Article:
It's easy to fall in love with a budgerigar. For one thing, the moment when it first makes the leap from its perch to your finger is magical. It's proof that your bird has bonded with you and has come to trust you.
Later, when your precious budgie begins to repeat the words and phrases that you've been reciting to it, the experience can be funny and touching at the same time. Now, not every budgie will speak, but those that do are often stunningly good at it. They can have relatively big vocabularies and are able to pronounce words clearly.
In addition, the similarities between budgies and human beings are startling. Those beautiful creatures enjoy singing, stretching, scratching, snacking, and napping, and they can chatter away when they're around people and fellow birds. Indeed, they really draw energy from other budgies just as we might become enthusiastic when we're around our friends. What's more, if you usually spend quite a while in front of the mirror before heading out, you'll appreciate how your budgerigar can groom itself for long periods of time.
On top of that, if you own a couple of budgerigars, you'll understand why scientists describe this animal as monogamous. Yes, those two will be inseparable, and they'll often straighten and clean one another's feathers with tenderness.
Children tend to adore budgerigars. Youngsters identify with their friskiness and talkativeness. Plus, when a budgie accepts a morsel from a child's hand, he or she might burst out in laughter and feel a surge of pride.
In short, budgies ― which can see colors, count as high as three, and possess as many as 3,000 feathers ― are astounding. If you're intrigued by what you've read so far, you're sure to find the following budgie facts to be equally compelling.
Species: Melopsittacus undulatus
Native Country: Australia
Alternate Names: Budgie, parakeet, canary parrot, lovebird, shell parakeet, grass parakeet and scallop parrot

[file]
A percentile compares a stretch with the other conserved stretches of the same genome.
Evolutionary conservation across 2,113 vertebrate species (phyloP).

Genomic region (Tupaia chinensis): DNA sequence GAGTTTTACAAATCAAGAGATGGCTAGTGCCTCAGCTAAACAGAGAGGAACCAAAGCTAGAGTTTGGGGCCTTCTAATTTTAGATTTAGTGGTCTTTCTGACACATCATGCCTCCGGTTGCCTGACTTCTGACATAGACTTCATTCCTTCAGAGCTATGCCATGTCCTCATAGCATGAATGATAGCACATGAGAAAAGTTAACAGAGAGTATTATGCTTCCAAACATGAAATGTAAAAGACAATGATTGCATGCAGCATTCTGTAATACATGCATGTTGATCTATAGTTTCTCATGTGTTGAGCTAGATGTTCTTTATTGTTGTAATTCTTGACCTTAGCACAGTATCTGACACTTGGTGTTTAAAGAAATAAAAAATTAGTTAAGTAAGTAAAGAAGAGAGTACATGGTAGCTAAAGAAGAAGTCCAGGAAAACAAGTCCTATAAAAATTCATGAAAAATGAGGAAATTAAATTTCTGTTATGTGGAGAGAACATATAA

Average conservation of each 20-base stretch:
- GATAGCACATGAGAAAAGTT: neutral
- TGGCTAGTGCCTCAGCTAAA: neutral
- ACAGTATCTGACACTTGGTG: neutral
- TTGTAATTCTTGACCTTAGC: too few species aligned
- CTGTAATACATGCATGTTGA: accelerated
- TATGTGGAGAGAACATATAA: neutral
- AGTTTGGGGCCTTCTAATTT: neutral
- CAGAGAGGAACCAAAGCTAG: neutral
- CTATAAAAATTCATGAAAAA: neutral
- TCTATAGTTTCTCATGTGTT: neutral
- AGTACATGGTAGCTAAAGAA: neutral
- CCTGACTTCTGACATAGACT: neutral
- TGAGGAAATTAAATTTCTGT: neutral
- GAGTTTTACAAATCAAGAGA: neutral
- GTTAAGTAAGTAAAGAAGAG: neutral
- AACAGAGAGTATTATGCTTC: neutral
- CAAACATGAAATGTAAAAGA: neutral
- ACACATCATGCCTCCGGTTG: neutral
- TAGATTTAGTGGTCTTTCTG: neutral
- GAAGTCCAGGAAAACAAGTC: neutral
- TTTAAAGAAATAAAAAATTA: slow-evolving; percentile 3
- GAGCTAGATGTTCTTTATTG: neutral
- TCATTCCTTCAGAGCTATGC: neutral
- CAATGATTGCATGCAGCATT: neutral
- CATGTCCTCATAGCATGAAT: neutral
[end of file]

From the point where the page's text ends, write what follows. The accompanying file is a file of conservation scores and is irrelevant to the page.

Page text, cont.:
Height: Approximately 7 inches
Weight: 1 ounce to 1.4 ounces
Wingspan: 10-14 inches
Common Coloring: Light-green feathers, yellow face, blue-gray legs and black striping
Color Variations and Mutations: Violet, albino, blue, gray-green, clearwing, gray-winged, spangled and opaline
Distinctive Features: Fluorescent pigmentation in feathers, scalloped patterns on bodies, two forward-facing toes, two backward-facing toes and spotted throats
Special Traits: The ability to see ultraviolet colors, remarkably strong beaks and the ability to twist their heads 180 degrees
Characteristics of Domestic and Show Budgerigars: Can be twice as big as wild budgies, have more interesting color variations and may have larger heads with crests and puffier feathers
Gender Differences: The blue upper beak of the males and the brown one of the females
First Description on Record: Made by botanist George Shaw in 1805
First in Captivity: During the 1850s
Conservation Status Ranking: Least concern
Main Enemies: Birds of prey, snakes and hunters
Average Lifespan: 5-10 years
Migration Pattern: Nomadic
Flight Preference: Typically in large flocks
Habitat: Grasslands, woodlands and hot, arid and dry areas across the continent of Australia
Foraging Habits: Migratory flights across the plains and long-distant searches for food
Nesting Behaviors: Several couples bringing up chicks in colonies and chewing holes in trees rather than making nests for egg laying
Nesting Preferences: Eucalyptus trees
Domestic Nesting Preferences: A wooden box
Social Behaviors: Require stimulation, are highly sociable, curious and playful, and love to be near other budgies in the wild and in domestic situations
Diet in the Wild: Grass seeds, wheat, wild millet and insects
Diet in Captivity: Grains such as flax, couscous, oats, barley, millet and wild rice, vegetables and occasionally nuts and legumes
Mating: Usually monogamous, showing affection by feeding and preening each other
Breeding: Will breed in the wild where there is easy access to food and water, often after long rain periods
Incubation: Done by the female for approximately three weeks
Laying Eggs: Typically five or six eggs in a batch coming at different intervals
Hatched Eggs: Babies born blind and need food, care and warmth from mother
Fledgling Development: Open eyes around 10 days, develop actual feathers around three weeks, become more independent and active around five weeks and can leave the nest by six weeks
Intelligence: Highly intelligent, can learn tricks and can whistle and mimic words and phrases
Communication with Other Birds: Speak to each other by using a wide range of loud warbles
Healthy Behaviors: Shredding or chewing things to file down teeth, preening and fluffing the feathers, grinding their beaks, stretching, yawning throughout the day and being very active
Common Ailments: Molting, scaly legs or face, tumors, respiratory and digestive symptoms related to parrot fever, goiter, infection or inflammation of the foot and polyomavirus, which is a disease that affects new chicks
Unique Features of the Females: Occasionally will eat her eggs, can lay unfertilized eggs that never hatch, will fight with other females in close quarters and rarely leaves during the incubation period